News Culture

The Japan Mobility Show Is the First Good Auto Show in Years

Japan's biggest carmakers are proving there's no excuse for a lame auto show.
Toyota FT-Se concept on display at 2023 Japan Mobility Show.
Hiro Komae/AP

Six months ago, I sat in the bunker-like media center inside Manhattan’s Javits Center with colleagues, debating why and when auto shows got lame. Four cars made their debuts that day, if you count a Subaru Crosstrek with some body cladding and a Jeep Wrangler that only looks different from the old one if you squint.

This isn’t new. Corporate auto shows have been going downhill for years, with a vicious cycle of lackluster product announcements, poor attendance, and disinvestment sapping them of their relevance and fueling an increased focus on private reveals and exclusive events like Monterey Car Week. Then, COVID happened, and automakers have been trying to figure out how to “do” auto shows since.

Japan apparently did not get the message, because the 2023 Japan Mobility Show proved that the land of ramen, manga, and FD RX-7s still knows how to throw down. Previously known as the Tokyo Motor Show, the Japanese Auto Manufacturers Association rebooted and rebranded the bi-annual event after its 2021 event was canceled due to the pandemic. As the name implies, the intent was to broaden the event to include auto- and transportation-adjacent industries—but make no mistake: the focus was on cool cars.

You might have heard Mazda debuted a gorgeous rotary sports car and Honda brought back the Prelude as a hybrid. In addition, Nissan showed off five concepts, including a wild, origami-looking supercar that’s definitely not the next GT-R. Infiniti previewed its first EV with a swoopy sedan, and even Subaru went cyberpunk. Not to be outdone, Toyota unveiled the FT-Se, a wedge-shaped electric sports car that would make a great place to debut its simulated manual transmission.

While not strictly an auto show debut, Toyota also brought out its EPU electric pickup concept, which looks damn near production-ready and features a slick pass-through from its bed to the cabin. Its luxury sibling Lexus debuted a pair of aggressively creased concepts: the LF-ZC, an electric hatchback it plans to sell in 2026, and the LF-ZL, a larger flagship it says will have a 600-mile range thanks to solid-state batteries currently under development.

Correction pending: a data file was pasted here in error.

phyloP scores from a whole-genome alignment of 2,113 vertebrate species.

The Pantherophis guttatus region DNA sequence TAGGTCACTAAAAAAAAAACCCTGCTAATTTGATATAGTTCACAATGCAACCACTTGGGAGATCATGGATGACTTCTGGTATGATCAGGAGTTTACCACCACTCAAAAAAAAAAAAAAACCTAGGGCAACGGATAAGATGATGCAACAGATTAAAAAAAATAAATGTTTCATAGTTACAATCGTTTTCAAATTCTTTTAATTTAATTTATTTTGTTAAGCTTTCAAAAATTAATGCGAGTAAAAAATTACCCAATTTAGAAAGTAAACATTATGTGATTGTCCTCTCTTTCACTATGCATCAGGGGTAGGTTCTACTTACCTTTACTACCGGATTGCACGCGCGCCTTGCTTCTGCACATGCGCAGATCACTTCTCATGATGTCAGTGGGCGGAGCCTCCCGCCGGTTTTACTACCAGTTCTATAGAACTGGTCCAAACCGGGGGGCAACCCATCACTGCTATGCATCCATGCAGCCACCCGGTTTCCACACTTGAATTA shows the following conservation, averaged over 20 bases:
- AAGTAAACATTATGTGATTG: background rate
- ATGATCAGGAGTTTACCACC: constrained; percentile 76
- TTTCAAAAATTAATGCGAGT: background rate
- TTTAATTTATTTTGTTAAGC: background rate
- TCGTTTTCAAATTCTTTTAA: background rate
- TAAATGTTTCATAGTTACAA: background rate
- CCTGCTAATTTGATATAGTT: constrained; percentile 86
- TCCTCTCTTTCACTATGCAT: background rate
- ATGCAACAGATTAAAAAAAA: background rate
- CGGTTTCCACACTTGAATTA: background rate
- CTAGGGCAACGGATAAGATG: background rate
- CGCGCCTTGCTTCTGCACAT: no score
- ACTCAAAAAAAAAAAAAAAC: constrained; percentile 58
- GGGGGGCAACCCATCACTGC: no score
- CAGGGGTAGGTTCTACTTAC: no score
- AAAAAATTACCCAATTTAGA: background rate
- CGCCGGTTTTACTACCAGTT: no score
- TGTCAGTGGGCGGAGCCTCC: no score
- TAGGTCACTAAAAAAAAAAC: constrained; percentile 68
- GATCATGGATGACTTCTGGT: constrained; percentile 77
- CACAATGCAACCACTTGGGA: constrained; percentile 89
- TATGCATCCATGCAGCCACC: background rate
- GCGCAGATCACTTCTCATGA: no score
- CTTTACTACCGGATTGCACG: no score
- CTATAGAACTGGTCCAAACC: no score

It wasn’t just the biggest US-known companies making noise. Daihatsu had the cheeriest display in the entire show, with four debuts including the Vision Copen roadster and the Osanpo, a rugged convertible it describes as like “taking a walk while being blown by the pleasant breeze.”

My personal favorite was the Daihatsu meMo, an electric city car that’s customizable from its wheelbase and body panels to its interior. Instead of wheels, it has rolling charm bracelets to which you can plug in 3D-printed dumplings, pigs’ noses, and other whimsical pieces. It’s cheesy, sure, but it also embraces the aftermarket and doesn’t take itself too seriously. Suzuki also pulled the wraps off a new Swift hatchback, and Mitsubishi unveiled a kickass electric van that likely previews the next Delica. From top to bottom, the show buzzed with excitement, both from companies and attendees.

It wasn’t all peachy—the Japanese automakers have long lagged behind on EVs, and for a show supposedly focused on mobility and accessibility, there was a surprising lack of transparent discussion around EV charging infrastructure. Honda and GM quietly scrapped their plans to co-develop more entry-level EVs like the Bolt. Solid-state batteries factored into Lexus’ and Nissan’s concepts but are still a few years off—both companies say we can expect them in production cars around 2028. But the vibes were right, and so were the cars. That’s more than any auto show since the pandemic has been able to say.

Growing up, I looked forward to the LA Auto Show for months. My dad and I spent hours poring over concept displays and sitting in everything we could, because automakers cared about bringing cool stuff to show and tell and not just checking a box. The 2023 Japan Mobility Show recaptured that Christmas-morning feeling that cars are fun and anything is possible. If automakers want to sell people on their vision, their brand, and their cars, isn’t that the goal?